There may be no ‘I’ in team but there is one in leadership. While this ‘I’ doesn’t signify ego (in fact, ego is an impediment to being a good leader), it does point to the importance of self-responsibility in leadership. As with anything in life, we get out what we put in, but it can be tempting when awarded a shiny new leadership role to sit back and think “I’ve made it.”  In truth, this is when the hard work really starts, but what’s really wonderful is that the personal and professional rewards which come from continually working on our leadership are almost limitless!

Self-responsibility starts with self-knowledge

The first step towards cultivating a sense of self-responsibility in leadership is to understand our own personal strengths and weaknesses. We need to ask ourselves questions and be honest with our answers and must listen carefully to feedback from others.

This process of self-reflection might also include a recognition of our preferred learning style as, once we know the areas we need to work on, we’ll give ourselves the best chance of success if we approach the ‘self-improvement programme’ in the right way.

In my own case, I know that I am a visual learner who likes to know the detail so I can work out my plan of action. There have been two instances recently where I’ve applied this knowledge and been able to see the benefits of my approach.

After a series of niggling injuries had limiting my fitness activities, I recently discovered that it was my running style that was the source of the problem. It was clear that, if I was to get back to enjoying pounding the pavements, I had to take responsibility for solving the issue.

Knowing that I’m a visual learner, I went to see a specialist running coach who filmed me running on a treadmill and talked me through his analysis, frame by frame. He then taught me a new way to run (different foot placement and stride length) which I’ve had to work very hard at learning! Changing long-held habits is really hard and requires considerable mental application and repeated practice, but now I’m clearly seeing and feeling the rewards.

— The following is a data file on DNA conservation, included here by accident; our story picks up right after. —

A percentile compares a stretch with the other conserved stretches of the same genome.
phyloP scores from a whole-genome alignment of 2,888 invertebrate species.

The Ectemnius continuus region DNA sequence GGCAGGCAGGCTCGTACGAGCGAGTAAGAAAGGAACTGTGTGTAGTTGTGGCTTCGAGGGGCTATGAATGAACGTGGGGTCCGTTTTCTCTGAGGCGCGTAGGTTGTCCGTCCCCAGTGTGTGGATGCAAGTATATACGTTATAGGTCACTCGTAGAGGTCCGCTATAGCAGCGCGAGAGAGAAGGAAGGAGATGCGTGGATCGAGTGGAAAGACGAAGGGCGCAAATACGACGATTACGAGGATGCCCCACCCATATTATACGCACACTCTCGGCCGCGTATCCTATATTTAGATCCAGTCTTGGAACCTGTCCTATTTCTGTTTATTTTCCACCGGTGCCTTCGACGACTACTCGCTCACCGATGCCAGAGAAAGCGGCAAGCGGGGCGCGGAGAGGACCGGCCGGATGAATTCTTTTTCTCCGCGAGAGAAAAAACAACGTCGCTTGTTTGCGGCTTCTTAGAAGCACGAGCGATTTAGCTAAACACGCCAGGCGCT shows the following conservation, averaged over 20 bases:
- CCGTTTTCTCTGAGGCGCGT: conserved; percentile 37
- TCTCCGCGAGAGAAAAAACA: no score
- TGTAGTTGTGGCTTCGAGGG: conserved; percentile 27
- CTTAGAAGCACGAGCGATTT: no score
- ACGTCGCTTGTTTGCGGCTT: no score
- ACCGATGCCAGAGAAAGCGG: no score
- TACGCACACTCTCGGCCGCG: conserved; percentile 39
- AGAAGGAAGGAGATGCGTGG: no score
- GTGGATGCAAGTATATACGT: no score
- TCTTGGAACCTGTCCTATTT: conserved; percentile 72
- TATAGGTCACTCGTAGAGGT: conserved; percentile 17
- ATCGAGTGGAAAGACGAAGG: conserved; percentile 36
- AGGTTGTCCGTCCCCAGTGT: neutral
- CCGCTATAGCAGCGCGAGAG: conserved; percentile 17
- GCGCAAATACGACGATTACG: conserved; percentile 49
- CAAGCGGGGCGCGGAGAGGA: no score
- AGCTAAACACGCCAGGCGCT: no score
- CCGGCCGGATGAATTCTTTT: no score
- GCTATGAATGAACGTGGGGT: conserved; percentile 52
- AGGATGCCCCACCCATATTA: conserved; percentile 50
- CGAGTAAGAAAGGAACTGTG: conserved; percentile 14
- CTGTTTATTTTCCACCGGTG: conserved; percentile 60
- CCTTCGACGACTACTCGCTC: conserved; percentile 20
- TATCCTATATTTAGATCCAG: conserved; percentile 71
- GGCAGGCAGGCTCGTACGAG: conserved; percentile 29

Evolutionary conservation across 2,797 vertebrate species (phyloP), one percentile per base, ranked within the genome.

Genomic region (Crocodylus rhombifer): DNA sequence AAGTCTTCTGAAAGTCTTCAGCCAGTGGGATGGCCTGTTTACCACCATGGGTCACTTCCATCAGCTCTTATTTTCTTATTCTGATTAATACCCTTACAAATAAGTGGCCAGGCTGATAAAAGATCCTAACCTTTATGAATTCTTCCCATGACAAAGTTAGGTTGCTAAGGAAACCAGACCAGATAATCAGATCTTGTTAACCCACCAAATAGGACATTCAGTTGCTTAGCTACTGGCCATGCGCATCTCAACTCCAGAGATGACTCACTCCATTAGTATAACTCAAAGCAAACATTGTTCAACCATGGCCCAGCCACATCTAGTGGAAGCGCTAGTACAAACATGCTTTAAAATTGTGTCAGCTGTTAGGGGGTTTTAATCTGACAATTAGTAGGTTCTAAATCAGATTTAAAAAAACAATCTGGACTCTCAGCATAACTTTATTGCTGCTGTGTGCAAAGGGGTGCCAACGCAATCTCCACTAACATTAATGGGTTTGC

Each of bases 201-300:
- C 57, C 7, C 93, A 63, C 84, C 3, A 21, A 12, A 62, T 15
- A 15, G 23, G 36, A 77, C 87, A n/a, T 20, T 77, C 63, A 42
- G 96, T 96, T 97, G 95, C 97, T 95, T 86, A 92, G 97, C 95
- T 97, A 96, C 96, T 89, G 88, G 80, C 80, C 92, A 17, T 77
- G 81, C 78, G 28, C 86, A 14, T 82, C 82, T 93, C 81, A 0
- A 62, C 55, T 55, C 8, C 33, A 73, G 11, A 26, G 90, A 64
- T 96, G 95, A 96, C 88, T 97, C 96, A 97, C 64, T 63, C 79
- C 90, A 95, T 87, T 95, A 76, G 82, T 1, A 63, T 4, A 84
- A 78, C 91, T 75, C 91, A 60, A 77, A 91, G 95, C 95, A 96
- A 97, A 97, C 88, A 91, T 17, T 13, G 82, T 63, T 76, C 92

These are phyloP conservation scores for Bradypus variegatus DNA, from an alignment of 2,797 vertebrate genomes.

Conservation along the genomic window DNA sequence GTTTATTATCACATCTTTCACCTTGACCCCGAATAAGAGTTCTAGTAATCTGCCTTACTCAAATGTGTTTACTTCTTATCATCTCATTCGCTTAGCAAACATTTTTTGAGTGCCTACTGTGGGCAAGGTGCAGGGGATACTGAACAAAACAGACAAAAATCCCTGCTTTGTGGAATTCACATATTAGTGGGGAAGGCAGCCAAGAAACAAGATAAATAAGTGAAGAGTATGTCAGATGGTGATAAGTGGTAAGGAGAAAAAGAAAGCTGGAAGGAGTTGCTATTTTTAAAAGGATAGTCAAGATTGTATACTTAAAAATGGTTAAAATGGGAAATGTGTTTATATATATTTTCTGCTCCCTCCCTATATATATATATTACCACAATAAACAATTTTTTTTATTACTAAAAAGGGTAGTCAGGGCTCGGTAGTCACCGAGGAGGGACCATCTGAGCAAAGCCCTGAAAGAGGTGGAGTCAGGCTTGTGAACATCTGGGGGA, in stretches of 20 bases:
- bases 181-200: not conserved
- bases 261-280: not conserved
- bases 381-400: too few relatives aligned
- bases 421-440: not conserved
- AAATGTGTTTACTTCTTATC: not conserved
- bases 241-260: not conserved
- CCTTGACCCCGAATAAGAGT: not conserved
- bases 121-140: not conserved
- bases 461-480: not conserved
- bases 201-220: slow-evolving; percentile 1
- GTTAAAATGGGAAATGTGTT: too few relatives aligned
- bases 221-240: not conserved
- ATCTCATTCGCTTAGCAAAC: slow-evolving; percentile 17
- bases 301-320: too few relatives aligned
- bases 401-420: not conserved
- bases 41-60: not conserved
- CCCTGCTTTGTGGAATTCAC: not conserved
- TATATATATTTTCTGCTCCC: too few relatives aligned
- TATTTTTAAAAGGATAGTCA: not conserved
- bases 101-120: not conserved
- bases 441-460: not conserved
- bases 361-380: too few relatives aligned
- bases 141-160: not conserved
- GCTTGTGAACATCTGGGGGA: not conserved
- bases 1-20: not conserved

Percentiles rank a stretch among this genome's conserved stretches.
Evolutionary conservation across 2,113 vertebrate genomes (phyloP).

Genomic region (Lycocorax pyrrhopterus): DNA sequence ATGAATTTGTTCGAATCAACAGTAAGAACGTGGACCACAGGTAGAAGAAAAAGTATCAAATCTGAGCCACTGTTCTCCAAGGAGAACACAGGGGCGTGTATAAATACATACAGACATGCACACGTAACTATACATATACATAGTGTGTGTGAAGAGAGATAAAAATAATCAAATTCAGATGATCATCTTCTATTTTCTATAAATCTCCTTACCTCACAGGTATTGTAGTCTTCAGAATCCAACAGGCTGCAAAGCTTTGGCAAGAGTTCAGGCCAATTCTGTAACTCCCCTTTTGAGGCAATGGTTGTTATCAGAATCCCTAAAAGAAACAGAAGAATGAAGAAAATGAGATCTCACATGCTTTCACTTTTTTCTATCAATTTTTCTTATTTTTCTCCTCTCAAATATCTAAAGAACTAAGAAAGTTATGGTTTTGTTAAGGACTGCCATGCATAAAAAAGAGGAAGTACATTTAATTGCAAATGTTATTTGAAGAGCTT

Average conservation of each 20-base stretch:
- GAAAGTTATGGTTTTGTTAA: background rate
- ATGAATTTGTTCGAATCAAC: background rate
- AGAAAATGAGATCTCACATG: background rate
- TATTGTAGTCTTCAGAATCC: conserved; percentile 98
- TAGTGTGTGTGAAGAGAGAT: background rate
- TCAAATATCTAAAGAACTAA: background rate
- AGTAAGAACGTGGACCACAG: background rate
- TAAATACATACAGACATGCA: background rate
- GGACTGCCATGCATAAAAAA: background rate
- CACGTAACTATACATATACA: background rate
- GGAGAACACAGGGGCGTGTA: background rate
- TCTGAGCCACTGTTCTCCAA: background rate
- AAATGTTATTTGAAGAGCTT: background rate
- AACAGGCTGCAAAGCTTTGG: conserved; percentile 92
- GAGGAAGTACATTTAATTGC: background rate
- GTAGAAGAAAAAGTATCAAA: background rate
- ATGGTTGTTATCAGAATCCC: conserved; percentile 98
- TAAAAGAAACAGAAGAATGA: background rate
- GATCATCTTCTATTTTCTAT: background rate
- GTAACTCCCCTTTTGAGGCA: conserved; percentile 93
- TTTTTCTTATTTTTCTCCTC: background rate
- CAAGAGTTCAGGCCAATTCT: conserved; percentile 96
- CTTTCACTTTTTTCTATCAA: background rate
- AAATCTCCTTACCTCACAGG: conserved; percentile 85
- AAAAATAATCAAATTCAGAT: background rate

The second example relates to changes I’ve made in my diet. After becoming increasingly aware of the effect of what I eat and drink on my general wellbeing, I signed up to the Zoe programme. Again, it was the use of visual information (in this case graphs and charts each day showing the impact of certain foods on my body) that really helped me to take self-responsibility and see what I needed to change. Like the running challenge, the reality of transforming my diet is far from easy, but when I get it right, I can absolutely feel the positive effect it has.

Action follows intention

I have spoken to hundreds of new mentees over the years and the one thing they all have in common is their good intention. Just by signing up to one of our mentoring programmes they have made an important investment in self-responsibility and indicated a desire to grow and improve.

However, it’s interesting that, however strong this desire and intent at the outset, probably only 15 or 20 percent of them will go on to commit to the programme fully and achieve the greatest possible shifts in their career trajectory.

What sets these candidates apart from those who only partly fulfil their potential is an understanding of the role of self-responsibility in leadership. This cohort of mentees prioritise the mentoring relationship, set aside time and energy to do the necessary work between sessions, turn up for appointments without fail and understand that by investing in themselves, their wider team and organisation will benefit too.

The harsh reality is that we can give our clients as much support, encouragement, training, tools and resources at our disposal, but we can’t do the work for them! Action MUST follow intention, and for this, self-responsibility in leadership is paramount.

Consistency of effort

One of the key messages we deliver to all our clients is that learning is central to leadership. In fact, we like to say that LEARNING + LEADING = LEADERSHIP. There is much debate about the oft-quoted diktat that anyone can be an expert in something if they practise for 10,000 hours, but the fact remains that consistency of effort is essential in any endeavour. When it comes to self-responsibility in leadership, continuing to work on ourselves by investing our time and effort in ongoing learning is, in our experience, critical to both outward success as a leader and personal fulfilment.

If you’re ready to turn up the self-responsibility dial and would like to know more about our mentoring and leadership development programmes, please get in touch.

Let’s start something new!

Get in touch with us today and take the first steps to transforming your business.